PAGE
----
In a surprising twist, Halstead told Natalie that he moved on, and once he did, he realized the toxic nature of their relationship. All they do is hurt each other and that’s not what a relationship should be built upon.

When Natalie reiterated that she loved him, Will hit her with “I’m free now,” and boy, that one had to sting.

Natalie went from having two men pining over her to being completely alone.

And you know what, she should embrace that. Being alone and getting some clarity might do well for her.

I’m seriously impressed with Dr. Halstead’s realizations since, for a moment, it felt like his obsession with Nat would consume him.

It’ll be interesting to see her attempt to win him back now instead of the other way around.

Phillip’s storyline got some kind of explanation as baby Sophie was brought into the hospital and abandoned by her father.

Despite saying he didn’t have any family in Chicago, it turned out that he had a sister and brother-in-law who showed up for their niece.

And that’s when they offered up the explanation we’ve been looking for  — Philip is a pathological liar.

I knew it.

Philip only cared for Sophie because he was getting something out of it, in this case, Natalie, but once she broke up with him, he no longer cared about his own child.

Worst of all, he requested a DNR, which meant that the hospital wouldn’t be able to resuscitate the infant during surgery if anything went wrong.

Thankfully, Dr. Latham agreed to take on the surgery and it went off without a hitch.

Baby Sophie will live to see another day, likely with her aunt and uncle, though I’d love for her to get adopted by Natalie.

Is this the end of the Philip storyline? I’m glad the acknowledged that there was something fundamentally wrong with him, but I expected something more dramatic.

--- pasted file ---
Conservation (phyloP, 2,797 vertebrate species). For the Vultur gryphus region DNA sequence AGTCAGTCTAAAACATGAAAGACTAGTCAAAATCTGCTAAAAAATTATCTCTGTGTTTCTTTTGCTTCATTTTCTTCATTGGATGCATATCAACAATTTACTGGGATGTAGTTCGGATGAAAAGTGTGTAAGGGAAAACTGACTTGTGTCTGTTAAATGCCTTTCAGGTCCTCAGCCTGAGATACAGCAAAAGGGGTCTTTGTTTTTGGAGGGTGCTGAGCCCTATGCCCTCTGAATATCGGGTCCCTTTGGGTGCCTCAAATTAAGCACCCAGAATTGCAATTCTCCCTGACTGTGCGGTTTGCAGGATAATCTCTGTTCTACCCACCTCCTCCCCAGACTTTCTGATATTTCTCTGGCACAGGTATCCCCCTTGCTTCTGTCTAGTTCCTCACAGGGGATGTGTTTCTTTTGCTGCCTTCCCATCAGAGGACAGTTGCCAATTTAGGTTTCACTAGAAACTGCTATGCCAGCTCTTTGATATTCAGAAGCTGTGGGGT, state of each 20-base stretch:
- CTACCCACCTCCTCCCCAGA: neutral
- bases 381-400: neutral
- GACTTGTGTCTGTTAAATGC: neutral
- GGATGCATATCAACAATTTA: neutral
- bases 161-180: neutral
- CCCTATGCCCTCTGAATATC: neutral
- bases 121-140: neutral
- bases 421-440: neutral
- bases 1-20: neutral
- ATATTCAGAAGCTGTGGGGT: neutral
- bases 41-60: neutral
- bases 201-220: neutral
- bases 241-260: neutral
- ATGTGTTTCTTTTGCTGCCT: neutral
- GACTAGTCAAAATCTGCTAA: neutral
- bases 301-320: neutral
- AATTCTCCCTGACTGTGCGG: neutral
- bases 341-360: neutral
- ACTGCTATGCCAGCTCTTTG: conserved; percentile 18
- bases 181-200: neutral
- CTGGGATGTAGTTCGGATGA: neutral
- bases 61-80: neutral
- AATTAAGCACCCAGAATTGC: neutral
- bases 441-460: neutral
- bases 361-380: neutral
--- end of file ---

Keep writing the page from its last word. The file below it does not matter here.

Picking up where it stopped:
Natalie didn’t even process the fact that she’d been dating someone so messed up because she was too focused on getting her memories back.

CeCe is dying and Dr. Charles threw her a “bon voyage” party as a last celebration with all of her loved ones.

It’s a tough pill to swallow as we saw with Dr. Charles’ breakdown. He’s always so rationale and put together, but seeing him unable to control his emotions proved that he’s human, too.

Then, he got it together again and was strong for his wife.

I’m going to assume that when the show returns in 2020, CeCe will have passed.

However, in a surprising turn of events, Ben is doing significantly better.

At one point, everyone lost all hope and assumed that he had a few hours left to live. His counts were low and he was in respiratory failure.

And then suddenly, he made an impressive recovery, one Dr. Lanik credits with stopping the chemo so that his immune system rebooted and fought the infection.

Ben will seemingly live to see another day, which means that maybe Maggie will get her happy ending after all.

Lord knows she deserves it. She hasn’t left Ben’s side this whole time despite being sick herself.

And then, we have the mess that is Ethan and April’s relationship.

It’s frustrating that April wouldn’t just be honest with Ethan about her prognosis. It’s no secret that April has struggled to get pregnant before, so the early onset menopause wasn’t a major shock.

It’s because of April’s struggles before that Ethan is coming off completely insensitive.

Both of them agreed that maybe it would be cool to have a child together passively and all of a sudden, he has expectant father books.

He’s too pushy about it, which explains why April kept her diagnosis to herself. She didn’t want to let him down.

She was also processing what it meant for her. Did she want to spend thousands on in-Vitro to have a child? Was a child just not in her cards? Was she okay with that?

April has a lot to figure out in terms of her own future, and instead of facing it with Ethan, she ran away from it and found comfort in Crockett’s arms.

You guys, that kiss left me shook.